Under a new legal procedure, employers in Turkey can enforce non-compete restrictive covenants against former employees.
Although the case law is as yet limited, the core principles are:
- The non-compete obligation must be set out clearly in the employment contract;
- The damage suffered by the employer as a result of the breach of the non-compete clause must be significant and not capable of compensation by monetary damages or covered by a penalty clause in the employment contract;
- The employee’s competitive actions must amount to a breach of the principle of honesty and good faith between employee and employer.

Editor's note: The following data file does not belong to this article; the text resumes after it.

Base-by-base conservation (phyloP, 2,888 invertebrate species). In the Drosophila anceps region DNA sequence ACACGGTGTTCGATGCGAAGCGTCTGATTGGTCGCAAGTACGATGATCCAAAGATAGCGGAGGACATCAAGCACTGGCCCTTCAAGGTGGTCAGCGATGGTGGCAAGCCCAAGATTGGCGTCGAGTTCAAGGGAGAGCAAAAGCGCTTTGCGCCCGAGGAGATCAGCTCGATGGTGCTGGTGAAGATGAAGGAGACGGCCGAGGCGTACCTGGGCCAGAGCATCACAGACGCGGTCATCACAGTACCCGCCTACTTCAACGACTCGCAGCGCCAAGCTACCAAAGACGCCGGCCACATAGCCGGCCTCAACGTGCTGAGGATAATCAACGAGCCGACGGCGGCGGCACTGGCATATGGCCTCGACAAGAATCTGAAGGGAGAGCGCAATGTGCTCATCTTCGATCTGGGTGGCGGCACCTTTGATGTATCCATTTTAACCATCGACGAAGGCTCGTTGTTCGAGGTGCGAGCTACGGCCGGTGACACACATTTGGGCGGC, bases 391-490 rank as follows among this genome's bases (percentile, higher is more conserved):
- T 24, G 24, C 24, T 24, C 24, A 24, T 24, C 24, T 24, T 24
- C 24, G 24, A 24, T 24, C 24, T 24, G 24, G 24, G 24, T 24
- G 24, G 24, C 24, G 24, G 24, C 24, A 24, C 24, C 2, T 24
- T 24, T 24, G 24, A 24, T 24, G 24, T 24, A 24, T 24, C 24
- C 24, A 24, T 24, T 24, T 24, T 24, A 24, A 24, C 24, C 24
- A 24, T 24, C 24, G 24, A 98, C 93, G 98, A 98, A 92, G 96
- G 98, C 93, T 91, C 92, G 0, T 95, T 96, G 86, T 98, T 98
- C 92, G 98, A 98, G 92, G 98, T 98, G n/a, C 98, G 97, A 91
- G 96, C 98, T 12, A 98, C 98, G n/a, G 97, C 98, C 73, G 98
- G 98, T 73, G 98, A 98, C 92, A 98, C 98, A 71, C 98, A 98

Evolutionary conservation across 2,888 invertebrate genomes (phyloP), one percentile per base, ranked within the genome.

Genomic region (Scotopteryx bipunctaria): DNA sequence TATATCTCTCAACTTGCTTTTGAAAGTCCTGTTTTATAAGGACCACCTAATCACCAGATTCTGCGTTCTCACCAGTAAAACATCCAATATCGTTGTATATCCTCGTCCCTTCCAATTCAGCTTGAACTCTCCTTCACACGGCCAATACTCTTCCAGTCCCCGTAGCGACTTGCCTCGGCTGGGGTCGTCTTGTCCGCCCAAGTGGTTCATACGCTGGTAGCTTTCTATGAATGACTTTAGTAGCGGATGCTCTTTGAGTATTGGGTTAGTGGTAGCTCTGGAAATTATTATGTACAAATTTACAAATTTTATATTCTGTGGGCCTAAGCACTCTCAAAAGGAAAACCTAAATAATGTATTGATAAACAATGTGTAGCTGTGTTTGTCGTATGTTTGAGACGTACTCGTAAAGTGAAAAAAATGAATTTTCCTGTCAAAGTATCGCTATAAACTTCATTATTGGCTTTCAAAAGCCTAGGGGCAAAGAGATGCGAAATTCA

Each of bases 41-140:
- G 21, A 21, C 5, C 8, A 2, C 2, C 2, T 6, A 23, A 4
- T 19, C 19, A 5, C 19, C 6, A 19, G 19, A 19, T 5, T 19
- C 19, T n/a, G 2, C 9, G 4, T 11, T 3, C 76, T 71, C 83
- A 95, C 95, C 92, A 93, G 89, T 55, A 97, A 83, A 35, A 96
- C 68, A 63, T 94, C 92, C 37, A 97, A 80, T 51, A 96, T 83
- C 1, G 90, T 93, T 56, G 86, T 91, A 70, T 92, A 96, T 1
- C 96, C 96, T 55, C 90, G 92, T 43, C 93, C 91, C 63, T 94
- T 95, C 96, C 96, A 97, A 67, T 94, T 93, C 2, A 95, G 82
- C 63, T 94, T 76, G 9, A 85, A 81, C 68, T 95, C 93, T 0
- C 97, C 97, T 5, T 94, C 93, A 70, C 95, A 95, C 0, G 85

The right to prevent employee competition will only arise in exceptional circumstances when all these principles occur together.
From the perspective of a new employer who takes on an employee in breach of the latter’s non-compete obligations, the new employer could be liable if it: (1) encouraged the employee to breach his/her obligations; (2) knew of the employee’s breach but employed him/her anyway; or (3) continued to employ the person once the new employer became aware of the employee’s breach.
An employer can potentially prevent a former employee from setting up an independent business in competition with the employer if the action breaches the employee’s duty of honesty and good faith to the employer and the harm to the employer’s business is potentially significant.
How the Courts and in particular the Court of Appeal will apply these principles will become clearer over time.
As ever, the starting point for protecting the employer will be a clear non-compete clause in the employment contract.